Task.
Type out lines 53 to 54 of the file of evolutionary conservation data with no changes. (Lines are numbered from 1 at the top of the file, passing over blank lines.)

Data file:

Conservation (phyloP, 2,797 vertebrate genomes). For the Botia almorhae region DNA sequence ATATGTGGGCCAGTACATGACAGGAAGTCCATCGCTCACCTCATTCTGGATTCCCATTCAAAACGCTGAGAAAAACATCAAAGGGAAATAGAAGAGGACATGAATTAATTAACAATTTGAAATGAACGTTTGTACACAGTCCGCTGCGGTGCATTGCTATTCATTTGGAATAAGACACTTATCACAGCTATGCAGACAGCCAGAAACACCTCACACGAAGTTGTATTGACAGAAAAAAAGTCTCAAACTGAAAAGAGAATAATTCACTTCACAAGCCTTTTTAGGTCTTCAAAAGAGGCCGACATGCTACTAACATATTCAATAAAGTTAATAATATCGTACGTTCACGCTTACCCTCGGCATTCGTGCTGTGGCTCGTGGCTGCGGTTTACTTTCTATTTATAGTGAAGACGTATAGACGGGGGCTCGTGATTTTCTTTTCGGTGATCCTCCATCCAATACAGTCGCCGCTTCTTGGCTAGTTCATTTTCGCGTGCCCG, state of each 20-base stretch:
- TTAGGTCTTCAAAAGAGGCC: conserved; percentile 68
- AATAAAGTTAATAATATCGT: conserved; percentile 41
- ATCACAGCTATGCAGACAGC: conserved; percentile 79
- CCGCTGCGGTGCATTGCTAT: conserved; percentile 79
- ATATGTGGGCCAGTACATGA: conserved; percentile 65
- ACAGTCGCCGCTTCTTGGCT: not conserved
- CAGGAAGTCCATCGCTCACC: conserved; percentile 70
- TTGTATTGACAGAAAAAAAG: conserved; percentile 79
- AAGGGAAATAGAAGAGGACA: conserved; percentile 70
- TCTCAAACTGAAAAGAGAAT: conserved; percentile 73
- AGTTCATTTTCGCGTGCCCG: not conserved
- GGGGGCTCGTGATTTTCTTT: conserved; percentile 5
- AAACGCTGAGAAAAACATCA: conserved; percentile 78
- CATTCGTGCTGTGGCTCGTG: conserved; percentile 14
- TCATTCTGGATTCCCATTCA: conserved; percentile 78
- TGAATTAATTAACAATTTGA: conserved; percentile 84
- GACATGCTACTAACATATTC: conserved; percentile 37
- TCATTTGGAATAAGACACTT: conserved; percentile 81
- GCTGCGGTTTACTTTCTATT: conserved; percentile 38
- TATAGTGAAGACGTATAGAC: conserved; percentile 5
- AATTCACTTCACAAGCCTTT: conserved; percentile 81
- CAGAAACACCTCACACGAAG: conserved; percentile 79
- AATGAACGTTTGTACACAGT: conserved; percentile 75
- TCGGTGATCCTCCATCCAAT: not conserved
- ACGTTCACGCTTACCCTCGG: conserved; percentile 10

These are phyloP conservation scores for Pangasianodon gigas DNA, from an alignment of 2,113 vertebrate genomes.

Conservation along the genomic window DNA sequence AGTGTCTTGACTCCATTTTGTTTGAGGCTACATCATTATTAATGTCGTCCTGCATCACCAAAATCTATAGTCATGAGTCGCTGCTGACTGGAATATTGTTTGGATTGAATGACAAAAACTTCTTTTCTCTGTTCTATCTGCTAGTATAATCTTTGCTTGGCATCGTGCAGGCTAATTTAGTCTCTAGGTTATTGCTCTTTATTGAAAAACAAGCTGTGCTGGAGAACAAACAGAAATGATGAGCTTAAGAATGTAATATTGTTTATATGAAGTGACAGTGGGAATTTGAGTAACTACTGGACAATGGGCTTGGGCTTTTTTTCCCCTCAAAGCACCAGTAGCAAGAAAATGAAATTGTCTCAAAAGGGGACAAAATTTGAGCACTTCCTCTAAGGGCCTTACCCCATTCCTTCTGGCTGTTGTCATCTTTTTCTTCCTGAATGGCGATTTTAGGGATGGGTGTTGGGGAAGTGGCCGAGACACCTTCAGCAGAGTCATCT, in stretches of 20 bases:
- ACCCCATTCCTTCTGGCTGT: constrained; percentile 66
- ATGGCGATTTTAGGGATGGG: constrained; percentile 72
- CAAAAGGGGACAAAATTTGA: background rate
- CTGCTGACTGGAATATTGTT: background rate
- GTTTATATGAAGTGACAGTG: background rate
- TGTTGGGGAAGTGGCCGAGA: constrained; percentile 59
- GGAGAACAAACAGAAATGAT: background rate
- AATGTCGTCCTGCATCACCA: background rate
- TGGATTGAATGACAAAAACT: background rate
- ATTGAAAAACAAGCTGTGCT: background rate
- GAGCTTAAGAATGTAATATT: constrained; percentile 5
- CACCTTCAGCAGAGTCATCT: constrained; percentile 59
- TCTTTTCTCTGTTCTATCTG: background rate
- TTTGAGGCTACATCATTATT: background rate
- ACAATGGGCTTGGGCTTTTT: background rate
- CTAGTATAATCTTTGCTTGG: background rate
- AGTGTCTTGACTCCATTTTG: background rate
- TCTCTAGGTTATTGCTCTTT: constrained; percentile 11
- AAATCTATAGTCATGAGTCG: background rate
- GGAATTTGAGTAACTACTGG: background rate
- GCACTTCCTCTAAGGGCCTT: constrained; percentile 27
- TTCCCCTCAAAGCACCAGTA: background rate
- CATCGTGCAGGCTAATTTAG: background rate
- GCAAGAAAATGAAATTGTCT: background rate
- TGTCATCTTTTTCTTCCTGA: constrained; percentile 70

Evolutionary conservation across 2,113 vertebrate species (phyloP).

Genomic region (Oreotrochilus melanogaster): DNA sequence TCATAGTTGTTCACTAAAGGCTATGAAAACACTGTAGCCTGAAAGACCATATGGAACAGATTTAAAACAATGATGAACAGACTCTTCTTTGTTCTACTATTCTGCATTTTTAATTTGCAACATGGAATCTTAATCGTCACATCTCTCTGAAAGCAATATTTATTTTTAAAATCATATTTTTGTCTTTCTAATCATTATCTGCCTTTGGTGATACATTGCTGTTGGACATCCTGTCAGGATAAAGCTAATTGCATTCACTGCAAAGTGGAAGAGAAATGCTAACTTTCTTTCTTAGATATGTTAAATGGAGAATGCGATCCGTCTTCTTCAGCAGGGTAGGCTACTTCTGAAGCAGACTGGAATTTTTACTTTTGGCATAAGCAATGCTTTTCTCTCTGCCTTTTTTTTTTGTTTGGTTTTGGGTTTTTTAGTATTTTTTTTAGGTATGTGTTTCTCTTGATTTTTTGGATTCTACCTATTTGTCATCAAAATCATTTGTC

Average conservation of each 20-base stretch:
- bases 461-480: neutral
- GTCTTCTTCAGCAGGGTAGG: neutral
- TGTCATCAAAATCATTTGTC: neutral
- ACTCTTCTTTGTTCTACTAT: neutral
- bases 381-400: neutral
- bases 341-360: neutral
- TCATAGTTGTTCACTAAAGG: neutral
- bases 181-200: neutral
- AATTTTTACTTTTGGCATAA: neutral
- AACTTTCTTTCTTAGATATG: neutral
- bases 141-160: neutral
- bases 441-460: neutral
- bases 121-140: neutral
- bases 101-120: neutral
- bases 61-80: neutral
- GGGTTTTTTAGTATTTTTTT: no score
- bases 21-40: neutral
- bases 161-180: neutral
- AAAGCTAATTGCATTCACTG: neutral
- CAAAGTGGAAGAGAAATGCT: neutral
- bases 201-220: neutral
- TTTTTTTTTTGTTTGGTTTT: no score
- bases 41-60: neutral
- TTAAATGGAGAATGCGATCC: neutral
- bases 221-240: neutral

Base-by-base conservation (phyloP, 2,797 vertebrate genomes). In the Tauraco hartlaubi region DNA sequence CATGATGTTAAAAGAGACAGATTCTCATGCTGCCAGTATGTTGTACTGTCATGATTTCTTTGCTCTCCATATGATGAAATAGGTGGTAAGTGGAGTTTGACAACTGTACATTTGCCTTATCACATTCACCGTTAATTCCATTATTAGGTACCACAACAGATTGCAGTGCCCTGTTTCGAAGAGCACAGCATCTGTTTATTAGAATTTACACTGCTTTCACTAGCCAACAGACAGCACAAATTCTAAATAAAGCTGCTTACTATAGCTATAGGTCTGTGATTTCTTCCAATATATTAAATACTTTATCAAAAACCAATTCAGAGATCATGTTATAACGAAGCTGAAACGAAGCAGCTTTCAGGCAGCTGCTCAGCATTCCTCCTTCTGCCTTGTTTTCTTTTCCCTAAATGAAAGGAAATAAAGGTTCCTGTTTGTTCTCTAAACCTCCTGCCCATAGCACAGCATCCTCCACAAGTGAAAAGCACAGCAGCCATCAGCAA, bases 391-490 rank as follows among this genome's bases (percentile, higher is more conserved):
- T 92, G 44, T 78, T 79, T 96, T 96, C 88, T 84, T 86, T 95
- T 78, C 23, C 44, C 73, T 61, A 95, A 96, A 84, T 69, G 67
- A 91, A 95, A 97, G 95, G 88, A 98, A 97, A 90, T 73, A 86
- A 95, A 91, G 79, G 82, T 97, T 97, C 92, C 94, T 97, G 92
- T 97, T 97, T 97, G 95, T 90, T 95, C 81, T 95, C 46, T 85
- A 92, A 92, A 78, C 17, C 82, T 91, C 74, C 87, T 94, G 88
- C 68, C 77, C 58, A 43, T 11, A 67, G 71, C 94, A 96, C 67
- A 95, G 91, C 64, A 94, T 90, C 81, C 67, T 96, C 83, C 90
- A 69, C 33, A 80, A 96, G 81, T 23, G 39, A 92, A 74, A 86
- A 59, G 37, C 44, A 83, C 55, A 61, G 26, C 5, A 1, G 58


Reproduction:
- TGTCATCTTTTTCTTCCTGA: constrained; percentile 70

Evolutionary conservation across 2,113 vertebrate species (phyloP).